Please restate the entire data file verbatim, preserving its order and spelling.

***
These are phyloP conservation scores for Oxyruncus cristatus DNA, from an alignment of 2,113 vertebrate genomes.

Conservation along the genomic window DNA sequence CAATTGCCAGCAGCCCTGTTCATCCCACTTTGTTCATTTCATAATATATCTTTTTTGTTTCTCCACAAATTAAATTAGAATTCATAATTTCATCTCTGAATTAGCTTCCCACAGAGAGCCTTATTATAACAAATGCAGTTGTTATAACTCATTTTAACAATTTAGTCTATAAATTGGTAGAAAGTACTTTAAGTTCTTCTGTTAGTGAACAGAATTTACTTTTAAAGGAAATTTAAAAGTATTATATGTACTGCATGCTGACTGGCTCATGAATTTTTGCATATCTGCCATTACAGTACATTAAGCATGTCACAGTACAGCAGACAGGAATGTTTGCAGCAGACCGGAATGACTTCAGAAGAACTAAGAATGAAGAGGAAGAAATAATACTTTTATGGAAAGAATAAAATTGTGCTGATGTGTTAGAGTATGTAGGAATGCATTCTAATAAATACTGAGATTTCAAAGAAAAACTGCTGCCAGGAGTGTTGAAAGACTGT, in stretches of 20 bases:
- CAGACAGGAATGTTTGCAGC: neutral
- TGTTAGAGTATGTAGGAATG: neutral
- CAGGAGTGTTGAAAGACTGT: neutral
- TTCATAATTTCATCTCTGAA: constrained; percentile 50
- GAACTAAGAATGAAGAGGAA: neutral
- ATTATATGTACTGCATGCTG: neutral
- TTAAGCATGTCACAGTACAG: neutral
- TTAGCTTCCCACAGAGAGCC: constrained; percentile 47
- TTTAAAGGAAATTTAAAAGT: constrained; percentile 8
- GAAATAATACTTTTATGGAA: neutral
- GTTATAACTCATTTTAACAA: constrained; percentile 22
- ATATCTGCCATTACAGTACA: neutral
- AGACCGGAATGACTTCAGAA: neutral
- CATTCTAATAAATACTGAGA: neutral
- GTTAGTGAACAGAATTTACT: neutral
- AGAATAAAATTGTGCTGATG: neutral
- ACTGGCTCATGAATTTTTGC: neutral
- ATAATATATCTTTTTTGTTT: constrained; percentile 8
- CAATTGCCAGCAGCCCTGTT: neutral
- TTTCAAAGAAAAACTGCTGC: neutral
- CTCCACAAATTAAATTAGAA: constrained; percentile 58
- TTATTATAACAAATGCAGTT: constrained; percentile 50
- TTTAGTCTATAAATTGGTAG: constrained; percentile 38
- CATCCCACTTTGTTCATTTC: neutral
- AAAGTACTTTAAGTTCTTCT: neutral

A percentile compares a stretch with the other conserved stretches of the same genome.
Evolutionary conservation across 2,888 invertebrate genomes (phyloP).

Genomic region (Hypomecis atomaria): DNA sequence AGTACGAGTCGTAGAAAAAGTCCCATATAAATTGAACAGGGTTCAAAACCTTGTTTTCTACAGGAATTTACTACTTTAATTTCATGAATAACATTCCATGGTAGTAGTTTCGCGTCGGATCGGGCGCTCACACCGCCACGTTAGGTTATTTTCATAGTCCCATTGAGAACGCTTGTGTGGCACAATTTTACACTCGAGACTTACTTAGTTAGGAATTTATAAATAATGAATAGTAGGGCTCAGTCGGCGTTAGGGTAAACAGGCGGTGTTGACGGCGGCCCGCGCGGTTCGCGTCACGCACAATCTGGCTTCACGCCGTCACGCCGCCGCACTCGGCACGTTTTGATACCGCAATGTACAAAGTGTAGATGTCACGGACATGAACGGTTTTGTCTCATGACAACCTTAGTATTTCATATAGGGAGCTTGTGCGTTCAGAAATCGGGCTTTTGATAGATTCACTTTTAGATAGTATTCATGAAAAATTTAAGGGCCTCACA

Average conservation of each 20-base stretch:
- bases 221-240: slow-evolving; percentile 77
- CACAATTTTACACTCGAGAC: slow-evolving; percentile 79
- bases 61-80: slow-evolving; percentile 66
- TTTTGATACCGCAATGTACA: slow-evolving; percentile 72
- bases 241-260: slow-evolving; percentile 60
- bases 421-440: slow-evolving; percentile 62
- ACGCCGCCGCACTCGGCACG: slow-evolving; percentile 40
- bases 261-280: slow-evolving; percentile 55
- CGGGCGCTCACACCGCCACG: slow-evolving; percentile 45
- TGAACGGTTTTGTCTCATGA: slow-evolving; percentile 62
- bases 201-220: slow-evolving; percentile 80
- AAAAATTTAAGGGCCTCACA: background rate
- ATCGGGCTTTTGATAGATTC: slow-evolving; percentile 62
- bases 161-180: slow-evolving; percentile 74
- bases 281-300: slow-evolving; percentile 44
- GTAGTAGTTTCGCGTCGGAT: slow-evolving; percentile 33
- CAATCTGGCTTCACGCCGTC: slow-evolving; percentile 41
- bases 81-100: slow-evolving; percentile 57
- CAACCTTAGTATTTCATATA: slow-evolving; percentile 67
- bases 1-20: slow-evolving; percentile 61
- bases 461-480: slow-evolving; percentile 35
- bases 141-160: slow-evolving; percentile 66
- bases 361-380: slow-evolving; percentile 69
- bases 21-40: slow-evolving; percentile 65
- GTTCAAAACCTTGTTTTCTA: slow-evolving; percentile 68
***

These are phyloP conservation scores for Oxyruncus cristatus DNA, from an alignment of 2,113 vertebrate genomes.

Conservation along the genomic window DNA sequence CAATTGCCAGCAGCCCTGTTCATCCCACTTTGTTCATTTCATAATATATCTTTTTTGTTTCTCCACAAATTAAATTAGAATTCATAATTTCATCTCTGAATTAGCTTCCCACAGAGAGCCTTATTATAACAAATGCAGTTGTTATAACTCATTTTAACAATTTAGTCTATAAATTGGTAGAAAGTACTTTAAGTTCTTCTGTTAGTGAACAGAATTTACTTTTAAAGGAAATTTAAAAGTATTATATGTACTGCATGCTGACTGGCTCATGAATTTTTGCATATCTGCCATTACAGTACATTAAGCATGTCACAGTACAGCAGACAGGAATGTTTGCAGCAGACCGGAATGACTTCAGAAGAACTAAGAATGAAGAGGAAGAAATAATACTTTTATGGAAAGAATAAAATTGTGCTGATGTGTTAGAGTATGTAGGAATGCATTCTAATAAATACTGAGATTTCAAAGAAAAACTGCTGCCAGGAGTGTTGAAAGACTGT, in stretches of 20 bases:
- CAGACAGGAATGTTTGCAGC: neutral
- TGTTAGAGTATGTAGGAATG: neutral
- CAGGAGTGTTGAAAGACTGT: neutral
- TTCATAATTTCATCTCTGAA: constrained; percentile 50
- GAACTAAGAATGAAGAGGAA: neutral
- ATTATATGTACTGCATGCTG: neutral
- TTAAGCATGTCACAGTACAG: neutral
- TTAGCTTCCCACAGAGAGCC: constrained; percentile 47
- TTTAAAGGAAATTTAAAAGT: constrained; percentile 8
- GAAATAATACTTTTATGGAA: neutral
- GTTATAACTCATTTTAACAA: constrained; percentile 22
- ATATCTGCCATTACAGTACA: neutral
- AGACCGGAATGACTTCAGAA: neutral
- CATTCTAATAAATACTGAGA: neutral
- GTTAGTGAACAGAATTTACT: neutral
- AGAATAAAATTGTGCTGATG: neutral
- ACTGGCTCATGAATTTTTGC: neutral
- ATAATATATCTTTTTTGTTT: constrained; percentile 8
- CAATTGCCAGCAGCCCTGTT: neutral
- TTTCAAAGAAAAACTGCTGC: neutral
- CTCCACAAATTAAATTAGAA: constrained; percentile 58
- TTATTATAACAAATGCAGTT: constrained; percentile 50
- TTTAGTCTATAAATTGGTAG: constrained; percentile 38
- CATCCCACTTTGTTCATTTC: neutral
- AAAGTACTTTAAGTTCTTCT: neutral

A percentile compares a stretch with the other conserved stretches of the same genome.
Evolutionary conservation across 2,888 invertebrate genomes (phyloP).

Genomic region (Hypomecis atomaria): DNA sequence AGTACGAGTCGTAGAAAAAGTCCCATATAAATTGAACAGGGTTCAAAACCTTGTTTTCTACAGGAATTTACTACTTTAATTTCATGAATAACATTCCATGGTAGTAGTTTCGCGTCGGATCGGGCGCTCACACCGCCACGTTAGGTTATTTTCATAGTCCCATTGAGAACGCTTGTGTGGCACAATTTTACACTCGAGACTTACTTAGTTAGGAATTTATAAATAATGAATAGTAGGGCTCAGTCGGCGTTAGGGTAAACAGGCGGTGTTGACGGCGGCCCGCGCGGTTCGCGTCACGCACAATCTGGCTTCACGCCGTCACGCCGCCGCACTCGGCACGTTTTGATACCGCAATGTACAAAGTGTAGATGTCACGGACATGAACGGTTTTGTCTCATGACAACCTTAGTATTTCATATAGGGAGCTTGTGCGTTCAGAAATCGGGCTTTTGATAGATTCACTTTTAGATAGTATTCATGAAAAATTTAAGGGCCTCACA

Average conservation of each 20-base stretch:
- bases 221-240: slow-evolving; percentile 77
- CACAATTTTACACTCGAGAC: slow-evolving; percentile 79
- bases 61-80: slow-evolving; percentile 66
- TTTTGATACCGCAATGTACA: slow-evolving; percentile 72
- bases 241-260: slow-evolving; percentile 60
- bases 421-440: slow-evolving; percentile 62
- ACGCCGCCGCACTCGGCACG: slow-evolving; percentile 40
- bases 261-280: slow-evolving; percentile 55
- CGGGCGCTCACACCGCCACG: slow-evolving; percentile 45
- TGAACGGTTTTGTCTCATGA: slow-evolving; percentile 62
- bases 201-220: slow-evolving; percentile 80
- AAAAATTTAAGGGCCTCACA: background rate
- ATCGGGCTTTTGATAGATTC: slow-evolving; percentile 62
- bases 161-180: slow-evolving; percentile 74
- bases 281-300: slow-evolving; percentile 44
- GTAGTAGTTTCGCGTCGGAT: slow-evolving; percentile 33
- CAATCTGGCTTCACGCCGTC: slow-evolving; percentile 41
- bases 81-100: slow-evolving; percentile 57
- CAACCTTAGTATTTCATATA: slow-evolving; percentile 67
- bases 1-20: slow-evolving; percentile 61
- bases 461-480: slow-evolving; percentile 35
- bases 141-160: slow-evolving; percentile 66
- bases 361-380: slow-evolving; percentile 69
- bases 21-40: slow-evolving; percentile 65
- GTTCAAAACCTTGTTTTCTA: slow-evolving; percentile 68